On July 12, 2014, sixteen intrepid and caring youth from Belfast as well as Ellsworth and Bangor will venture far from home to Guatemala in Latin America to explore how their neighbors to the south live, learn, work, play, and worship. Under the watchful eyes of six supportive adults, these youth will volunteer for Safe Passage (Camino Seguro in Spanish), a support program for the children of families who make their living by scavenging the Guatemala City dump. It was created in 1999 by a former Maine resident. The trip is coordinated by the Unitarian Universalist Church of Belfast (UUCB) and co-sponsored by the Bangor and Ellsworth Unitarian Universalist churches.

Safe Passage was established 15 years ago as an educational and health support program to improve the opportunities for the children of one of the poorest communities in Latin America and to engage American volunteers in expanding their horizons and hearts.

“Our youth and their chaperones comprise two Safe Passage ‘support teams’,” said Rev. Deane Perkins, who will lead the group. “The youth anticipate with excitement being in Guatemala for one week to be with the preschool children in a guarderia (a daycare center), and with older children in the Safe Passage school classrooms,” said Perkins. “Support teams help the Guatemalan students learn English, and work with two classes on a project initiated by the team itself. The Maine youth will also take the Guatemalan students on an outing, perhaps to see and swim in the ocean, which many of the children have never seen,” he noted.

Safe Passage sprang from the inspiration of Hanley Denning, who began working with 40 children in a broken-down church in Guatemala City. A former resident of Yarmouth, Maine, Denning ventured to Guatemala in 1997 as a way to improve her Spanish. Just before returning to the United States, a friend asked her to visit the slums surrounding the Guatemala City dump. That visit changed Hanley’s life. She witnessed children and mothers scavenging in the city dump — their only means of survival. Hanley was deeply moved and motivated to provide a means by which the children could get out of poverty. Thus, in 1999, she started Safe Passage. Fifteen years later, Safe Passage is helping more than 500 children and their families, operating in two new buildings. Safe Passage provides the money for students’ enrollment fee, uniforms, and books for the portion of the day that they are at public school. The rest of the day the students stay at Safe Passage working and playing, and receiving help with their studies, nutritional meals, potable water and medical care. Several graduating students have received grants and scholarships to attend colleges in the United States.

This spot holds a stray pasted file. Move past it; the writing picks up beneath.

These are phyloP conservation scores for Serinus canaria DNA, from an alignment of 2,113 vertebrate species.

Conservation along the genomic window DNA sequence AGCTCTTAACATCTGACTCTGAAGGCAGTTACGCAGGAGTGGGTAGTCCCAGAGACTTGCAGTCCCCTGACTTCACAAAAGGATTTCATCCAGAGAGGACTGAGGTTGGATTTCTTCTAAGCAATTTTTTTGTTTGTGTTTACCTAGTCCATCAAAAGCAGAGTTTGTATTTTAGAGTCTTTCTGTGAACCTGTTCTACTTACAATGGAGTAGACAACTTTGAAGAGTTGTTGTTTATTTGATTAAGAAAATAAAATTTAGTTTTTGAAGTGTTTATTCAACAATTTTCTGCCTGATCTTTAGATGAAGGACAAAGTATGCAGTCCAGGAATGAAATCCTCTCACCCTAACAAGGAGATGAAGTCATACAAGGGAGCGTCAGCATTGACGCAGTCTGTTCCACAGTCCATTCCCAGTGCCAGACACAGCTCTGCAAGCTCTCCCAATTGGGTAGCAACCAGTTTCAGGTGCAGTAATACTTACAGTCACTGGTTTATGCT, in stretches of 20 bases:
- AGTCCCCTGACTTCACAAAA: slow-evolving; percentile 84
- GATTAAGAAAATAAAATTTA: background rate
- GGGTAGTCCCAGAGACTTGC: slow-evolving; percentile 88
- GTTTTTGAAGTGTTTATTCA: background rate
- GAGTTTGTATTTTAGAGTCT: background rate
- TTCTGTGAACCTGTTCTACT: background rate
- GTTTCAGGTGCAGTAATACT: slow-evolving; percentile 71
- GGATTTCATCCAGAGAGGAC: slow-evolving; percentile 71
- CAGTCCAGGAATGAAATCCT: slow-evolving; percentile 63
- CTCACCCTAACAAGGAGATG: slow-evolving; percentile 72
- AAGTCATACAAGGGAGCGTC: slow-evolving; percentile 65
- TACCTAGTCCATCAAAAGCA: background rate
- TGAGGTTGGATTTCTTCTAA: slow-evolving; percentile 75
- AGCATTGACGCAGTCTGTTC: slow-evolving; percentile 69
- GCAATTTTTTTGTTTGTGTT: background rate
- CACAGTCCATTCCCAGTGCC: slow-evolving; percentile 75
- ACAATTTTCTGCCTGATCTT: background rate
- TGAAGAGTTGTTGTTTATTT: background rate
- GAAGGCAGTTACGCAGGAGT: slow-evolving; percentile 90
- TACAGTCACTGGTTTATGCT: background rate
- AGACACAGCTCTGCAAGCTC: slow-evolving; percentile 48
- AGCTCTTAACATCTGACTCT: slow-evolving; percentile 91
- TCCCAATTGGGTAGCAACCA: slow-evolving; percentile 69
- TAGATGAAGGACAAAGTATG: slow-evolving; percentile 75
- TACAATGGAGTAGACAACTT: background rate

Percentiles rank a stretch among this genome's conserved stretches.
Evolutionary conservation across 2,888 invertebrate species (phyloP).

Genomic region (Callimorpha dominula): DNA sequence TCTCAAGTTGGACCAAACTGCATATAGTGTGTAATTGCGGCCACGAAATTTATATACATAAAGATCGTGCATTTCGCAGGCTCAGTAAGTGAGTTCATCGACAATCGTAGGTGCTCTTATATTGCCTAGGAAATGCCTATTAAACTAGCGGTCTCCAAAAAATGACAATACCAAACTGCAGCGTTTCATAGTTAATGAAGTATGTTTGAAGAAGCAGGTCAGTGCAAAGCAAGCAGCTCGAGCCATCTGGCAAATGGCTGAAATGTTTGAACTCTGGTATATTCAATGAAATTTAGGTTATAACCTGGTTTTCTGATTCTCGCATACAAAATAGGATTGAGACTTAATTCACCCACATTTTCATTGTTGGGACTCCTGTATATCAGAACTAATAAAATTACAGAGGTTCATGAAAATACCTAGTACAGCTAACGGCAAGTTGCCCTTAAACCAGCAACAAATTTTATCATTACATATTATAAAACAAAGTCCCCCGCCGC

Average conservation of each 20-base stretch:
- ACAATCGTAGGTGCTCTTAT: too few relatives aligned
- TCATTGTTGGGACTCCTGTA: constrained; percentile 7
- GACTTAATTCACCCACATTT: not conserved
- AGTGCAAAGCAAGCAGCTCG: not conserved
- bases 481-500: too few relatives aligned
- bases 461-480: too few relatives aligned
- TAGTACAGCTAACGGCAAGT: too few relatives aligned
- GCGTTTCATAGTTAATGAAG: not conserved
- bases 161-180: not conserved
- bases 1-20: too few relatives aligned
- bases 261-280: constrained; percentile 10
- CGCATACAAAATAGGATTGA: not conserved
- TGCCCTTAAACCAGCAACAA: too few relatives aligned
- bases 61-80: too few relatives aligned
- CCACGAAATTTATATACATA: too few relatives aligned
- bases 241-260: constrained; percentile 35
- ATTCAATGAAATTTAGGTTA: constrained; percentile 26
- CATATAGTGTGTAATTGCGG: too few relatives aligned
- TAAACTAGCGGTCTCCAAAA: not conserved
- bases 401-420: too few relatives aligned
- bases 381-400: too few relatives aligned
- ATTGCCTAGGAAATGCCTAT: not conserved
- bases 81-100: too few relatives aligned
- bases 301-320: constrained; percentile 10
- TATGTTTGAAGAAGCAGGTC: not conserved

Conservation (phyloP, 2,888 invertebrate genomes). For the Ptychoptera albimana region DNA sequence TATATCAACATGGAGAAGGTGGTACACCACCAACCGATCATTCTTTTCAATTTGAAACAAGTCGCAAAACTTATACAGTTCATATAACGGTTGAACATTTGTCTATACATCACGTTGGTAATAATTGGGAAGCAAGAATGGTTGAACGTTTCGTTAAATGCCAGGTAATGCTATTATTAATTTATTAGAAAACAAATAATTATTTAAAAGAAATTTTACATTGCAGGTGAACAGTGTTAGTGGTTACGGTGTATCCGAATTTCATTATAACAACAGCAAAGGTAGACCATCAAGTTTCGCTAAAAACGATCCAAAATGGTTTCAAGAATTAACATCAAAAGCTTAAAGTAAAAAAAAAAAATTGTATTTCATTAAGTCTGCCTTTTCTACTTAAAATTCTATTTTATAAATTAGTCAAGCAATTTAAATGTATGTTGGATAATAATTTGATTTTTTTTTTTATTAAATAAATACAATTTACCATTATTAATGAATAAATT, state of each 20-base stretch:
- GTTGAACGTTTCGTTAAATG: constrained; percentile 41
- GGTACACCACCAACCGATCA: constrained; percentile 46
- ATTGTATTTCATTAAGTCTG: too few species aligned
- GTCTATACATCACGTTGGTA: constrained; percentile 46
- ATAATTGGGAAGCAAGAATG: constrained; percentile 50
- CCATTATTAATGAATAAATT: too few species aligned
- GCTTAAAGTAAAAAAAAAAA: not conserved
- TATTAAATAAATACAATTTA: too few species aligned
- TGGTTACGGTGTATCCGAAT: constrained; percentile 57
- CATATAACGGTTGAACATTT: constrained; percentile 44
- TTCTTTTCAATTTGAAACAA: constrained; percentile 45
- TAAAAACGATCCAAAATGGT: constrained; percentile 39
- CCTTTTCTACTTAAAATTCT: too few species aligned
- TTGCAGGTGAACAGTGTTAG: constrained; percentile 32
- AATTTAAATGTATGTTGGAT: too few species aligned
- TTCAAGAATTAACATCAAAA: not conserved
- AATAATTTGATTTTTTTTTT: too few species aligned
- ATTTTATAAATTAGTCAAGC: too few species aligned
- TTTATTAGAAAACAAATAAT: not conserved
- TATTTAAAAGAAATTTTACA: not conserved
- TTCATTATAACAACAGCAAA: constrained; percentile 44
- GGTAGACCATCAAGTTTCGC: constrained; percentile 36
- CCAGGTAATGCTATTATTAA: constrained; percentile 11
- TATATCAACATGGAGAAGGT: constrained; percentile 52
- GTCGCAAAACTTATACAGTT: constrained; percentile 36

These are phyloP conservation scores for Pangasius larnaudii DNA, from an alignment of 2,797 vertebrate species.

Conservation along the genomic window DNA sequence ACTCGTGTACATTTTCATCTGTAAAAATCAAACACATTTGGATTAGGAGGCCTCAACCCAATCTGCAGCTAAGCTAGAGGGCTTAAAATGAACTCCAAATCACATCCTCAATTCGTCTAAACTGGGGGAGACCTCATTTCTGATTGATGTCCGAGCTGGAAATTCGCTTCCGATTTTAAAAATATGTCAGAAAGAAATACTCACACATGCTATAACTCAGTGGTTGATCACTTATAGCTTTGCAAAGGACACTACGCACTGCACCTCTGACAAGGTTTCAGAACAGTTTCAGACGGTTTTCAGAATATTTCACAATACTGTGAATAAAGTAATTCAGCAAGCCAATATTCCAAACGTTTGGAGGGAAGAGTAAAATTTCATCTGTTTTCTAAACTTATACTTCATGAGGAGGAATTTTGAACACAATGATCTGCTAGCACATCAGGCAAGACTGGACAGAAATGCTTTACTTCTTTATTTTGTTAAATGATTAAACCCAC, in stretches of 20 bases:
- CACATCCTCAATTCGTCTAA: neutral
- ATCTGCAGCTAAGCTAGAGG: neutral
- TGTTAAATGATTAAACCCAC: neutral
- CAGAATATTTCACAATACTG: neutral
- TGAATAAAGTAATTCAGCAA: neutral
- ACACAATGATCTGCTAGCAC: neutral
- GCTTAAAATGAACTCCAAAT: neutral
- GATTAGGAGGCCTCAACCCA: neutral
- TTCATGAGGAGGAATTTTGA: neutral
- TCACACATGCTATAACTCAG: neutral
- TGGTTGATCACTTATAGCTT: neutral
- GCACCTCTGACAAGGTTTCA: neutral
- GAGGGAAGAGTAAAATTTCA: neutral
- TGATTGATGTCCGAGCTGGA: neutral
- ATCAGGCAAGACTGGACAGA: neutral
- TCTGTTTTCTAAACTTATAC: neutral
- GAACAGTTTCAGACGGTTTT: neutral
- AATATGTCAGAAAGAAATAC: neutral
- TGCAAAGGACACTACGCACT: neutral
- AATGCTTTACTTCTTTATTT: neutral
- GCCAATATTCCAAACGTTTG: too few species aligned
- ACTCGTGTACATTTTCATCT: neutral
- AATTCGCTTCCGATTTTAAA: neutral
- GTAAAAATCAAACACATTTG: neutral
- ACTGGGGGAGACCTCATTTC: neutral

The youth from the Bangor, Belfast, and Ellsworth Unitarian Universalist churches call themselves MYSP (Mid-Maine Youth for Safe Passage). They decided to form two support teams and go themselves to volunteer for Camino Seguro this July. These teenagers want to make a difference. Instead of proselytizing, the youth will help children meet their fundamental needs. That means in this case, supporting, loving and being present to the Mayan children who live off the Guatemala City dump and who experience extreme poverty and often abuse on a daily basis.

“We look forward to joining Safe Passage in building bridges between people of different languages and cultures. Love is more powerful than lines drawn on a map,” said Emma Moessweild. Jessie Knight added: “Our presence will show the children that they are loved. We are so grateful for the congregational and community support for our journey." Both students are MYSP members from the UU Church of Belfast.

“Such experiences are often powerful personal learning and transformational for participating senior high youth,” explained Perkins. “Of course, the leaders and students are fully aware of the need for volunteer service here at home as much as anywhere else. The Maine students also participate in various local service projects."

"This unique program provides a safe, foreign learning environment where the language is not known, and the culture is completely unfamiliar," Perkins observed. "When young people are open to and exposed to such experiences, the potential for greater understanding, awareness, and compassion is profound.”